Indigenous Tribes Facing Displacement in Alaska and Louisiana Say the U.S. Is Ignoring Climate Threats

The tribes say federal agencies have failed to support their adaptation efforts, despite knowing for decades about sea level rise and climate change threats.

An aerial view from a drone shows how close some of the homes are to the lagoon on Sept. 13, 2019 in Kivalina, Alaska. Credit: Joe Raedle/Getty Images

An aerial view from a drone shows how close some of the homes are to the lagoon on Sept. 13, 2019 in Kivalina, Alaska. Credit: Joe Raedle/Getty Images

Share this article

WASHINGTON—About 31 Native Alaskan communities face imminent climate displacement from flooding and erosion, which could lead cultures to disappear and ways of life to transform, with four tribes already in the process of relocating from their quickly disappearing villages. 

The Kivalina, Shishmaref, Shaktoolik and Newtok, along with coastal Louisiana tribes, are among the most at risk of displacement due to climate change. But their efforts to move, according to tribal leaders, have been impeded by a lack of federal programs to assist in their relocation.

While there is no specialized federal program to assist in relocation efforts, the Federal Emergency Management Agency and the Department of Housing and Urban Development can help with specific projects like construction funding or affordable housing.

Native Alaskan villages often fail to qualify for FEMA programs because they lack approved disaster mitigation plans or have not been declared federal disaster areas, according to the Government Accountability Office. Many Native villages don’t qualify for relocation assistance from HUD because federal law does not recognize unincorporated Alaska Native villages in Alaska’s Unorganized Borough as eligible units of general local government. But the Unorganized Borough, which consists of those parts of the state that are not within any of its 19 organized boroughs, encompasses nearly half of Alaska’s land mass.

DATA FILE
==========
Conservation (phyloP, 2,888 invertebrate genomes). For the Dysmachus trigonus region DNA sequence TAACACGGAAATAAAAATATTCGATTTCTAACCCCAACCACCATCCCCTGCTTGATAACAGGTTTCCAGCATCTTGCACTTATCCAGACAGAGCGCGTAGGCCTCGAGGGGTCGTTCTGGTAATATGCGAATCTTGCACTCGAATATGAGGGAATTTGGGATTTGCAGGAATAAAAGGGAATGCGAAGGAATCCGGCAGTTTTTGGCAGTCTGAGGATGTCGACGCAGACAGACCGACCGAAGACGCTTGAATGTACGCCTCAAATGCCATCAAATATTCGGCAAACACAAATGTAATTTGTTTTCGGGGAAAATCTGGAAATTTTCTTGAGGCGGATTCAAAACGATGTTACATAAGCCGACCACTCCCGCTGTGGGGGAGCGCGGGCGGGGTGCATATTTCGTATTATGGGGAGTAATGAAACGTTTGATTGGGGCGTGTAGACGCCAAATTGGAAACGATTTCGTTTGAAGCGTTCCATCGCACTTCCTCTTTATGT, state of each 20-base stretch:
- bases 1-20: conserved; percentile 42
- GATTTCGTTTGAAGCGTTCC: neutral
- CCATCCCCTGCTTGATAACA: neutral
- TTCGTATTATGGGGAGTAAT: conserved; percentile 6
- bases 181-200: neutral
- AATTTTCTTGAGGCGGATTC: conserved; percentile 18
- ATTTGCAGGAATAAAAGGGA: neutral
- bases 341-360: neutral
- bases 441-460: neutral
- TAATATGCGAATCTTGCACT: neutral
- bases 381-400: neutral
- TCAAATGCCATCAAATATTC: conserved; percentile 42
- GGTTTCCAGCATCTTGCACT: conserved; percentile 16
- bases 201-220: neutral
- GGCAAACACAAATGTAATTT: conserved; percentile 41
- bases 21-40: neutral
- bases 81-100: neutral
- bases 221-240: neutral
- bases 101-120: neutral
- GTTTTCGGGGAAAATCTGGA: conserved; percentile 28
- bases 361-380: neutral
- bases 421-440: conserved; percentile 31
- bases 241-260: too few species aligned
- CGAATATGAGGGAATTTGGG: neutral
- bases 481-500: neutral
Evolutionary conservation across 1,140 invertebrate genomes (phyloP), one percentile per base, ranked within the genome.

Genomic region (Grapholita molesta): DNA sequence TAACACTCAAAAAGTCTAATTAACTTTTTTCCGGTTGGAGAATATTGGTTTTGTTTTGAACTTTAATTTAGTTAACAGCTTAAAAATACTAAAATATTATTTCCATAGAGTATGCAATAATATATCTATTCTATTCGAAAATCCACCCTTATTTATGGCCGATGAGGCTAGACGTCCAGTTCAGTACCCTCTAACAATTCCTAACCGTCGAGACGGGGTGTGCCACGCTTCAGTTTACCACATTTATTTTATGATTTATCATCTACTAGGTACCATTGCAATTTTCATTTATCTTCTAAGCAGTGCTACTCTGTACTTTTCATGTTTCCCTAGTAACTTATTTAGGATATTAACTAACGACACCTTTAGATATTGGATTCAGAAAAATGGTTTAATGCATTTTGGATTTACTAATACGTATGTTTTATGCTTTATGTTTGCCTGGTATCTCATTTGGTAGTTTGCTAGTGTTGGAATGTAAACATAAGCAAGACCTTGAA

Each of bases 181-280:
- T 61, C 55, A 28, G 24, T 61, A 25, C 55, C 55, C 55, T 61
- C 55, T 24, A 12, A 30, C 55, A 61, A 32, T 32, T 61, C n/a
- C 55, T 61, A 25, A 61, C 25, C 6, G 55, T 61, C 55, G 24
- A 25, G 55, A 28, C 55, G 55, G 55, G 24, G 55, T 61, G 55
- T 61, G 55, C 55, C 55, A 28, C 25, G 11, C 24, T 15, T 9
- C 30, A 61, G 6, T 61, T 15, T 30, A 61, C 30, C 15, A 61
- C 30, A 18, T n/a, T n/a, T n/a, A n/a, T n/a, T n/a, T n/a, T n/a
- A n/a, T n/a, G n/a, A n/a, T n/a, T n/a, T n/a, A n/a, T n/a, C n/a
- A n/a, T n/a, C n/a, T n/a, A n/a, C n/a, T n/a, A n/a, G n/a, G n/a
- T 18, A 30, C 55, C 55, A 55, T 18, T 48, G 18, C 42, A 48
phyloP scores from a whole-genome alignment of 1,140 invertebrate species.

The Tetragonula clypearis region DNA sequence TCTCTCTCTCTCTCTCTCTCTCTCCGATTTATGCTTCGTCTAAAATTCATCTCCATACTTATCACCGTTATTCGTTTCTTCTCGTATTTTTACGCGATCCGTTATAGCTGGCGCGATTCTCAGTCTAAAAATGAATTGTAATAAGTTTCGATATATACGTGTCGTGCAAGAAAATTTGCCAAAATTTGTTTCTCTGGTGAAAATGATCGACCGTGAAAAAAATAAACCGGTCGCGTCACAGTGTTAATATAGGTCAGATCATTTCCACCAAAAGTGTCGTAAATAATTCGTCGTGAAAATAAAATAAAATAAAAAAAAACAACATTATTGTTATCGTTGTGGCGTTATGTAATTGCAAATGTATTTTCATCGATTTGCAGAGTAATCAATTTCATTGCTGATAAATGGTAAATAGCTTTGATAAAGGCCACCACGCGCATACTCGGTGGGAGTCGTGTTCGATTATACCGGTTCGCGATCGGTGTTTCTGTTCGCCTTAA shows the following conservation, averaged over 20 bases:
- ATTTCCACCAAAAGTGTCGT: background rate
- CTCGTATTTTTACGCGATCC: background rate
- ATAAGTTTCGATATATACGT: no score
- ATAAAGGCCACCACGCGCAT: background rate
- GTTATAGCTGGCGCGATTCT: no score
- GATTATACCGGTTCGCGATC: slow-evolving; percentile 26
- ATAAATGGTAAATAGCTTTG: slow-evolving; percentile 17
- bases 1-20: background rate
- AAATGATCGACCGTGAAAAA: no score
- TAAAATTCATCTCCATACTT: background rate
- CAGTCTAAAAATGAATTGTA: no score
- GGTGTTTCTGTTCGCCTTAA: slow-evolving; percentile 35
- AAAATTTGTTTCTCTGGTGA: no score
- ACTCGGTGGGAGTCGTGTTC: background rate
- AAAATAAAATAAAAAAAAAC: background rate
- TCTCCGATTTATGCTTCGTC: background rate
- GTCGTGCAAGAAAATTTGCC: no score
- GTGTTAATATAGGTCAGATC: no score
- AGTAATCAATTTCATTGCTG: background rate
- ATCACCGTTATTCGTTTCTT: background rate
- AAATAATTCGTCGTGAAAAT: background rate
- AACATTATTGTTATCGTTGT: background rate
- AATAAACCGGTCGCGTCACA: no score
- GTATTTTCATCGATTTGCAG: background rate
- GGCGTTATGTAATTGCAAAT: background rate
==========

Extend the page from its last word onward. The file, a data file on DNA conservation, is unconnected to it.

Newsletters

We deliver climate news to your inbox like nobody else. Every day or once a week, our original stories and digest of the web’s top headlines deliver the full story, for free.

Five tribes from Alaska and Louisiana, including the Native Village of Kivalina, filed a complaint in 2020 with the United Nations that the U.S. government is violating their human rights by failing to address climate change impacts that are forcing their displacement, placing them at existential risk.

Inaction on climate change has resulted in communities being broken apart and losing ancestral homelands, sacred burial sites, cultural traditions and heritage and livelihoods, according to the complaint. While the government has known for decades that climate change threatens coastal tribes, it has failed to allocate resources to support the tribes’ community-led adaptation efforts, according to the complaint. 

“Despite their geographic differences, the tribes in Louisiana and Alaska are facing similar human rights violations as a consequence of the U.S. government’s failure to protect, promote and fulfill each tribe’s right to self-determination to protect tribal members from climate impacts,” the complaint said.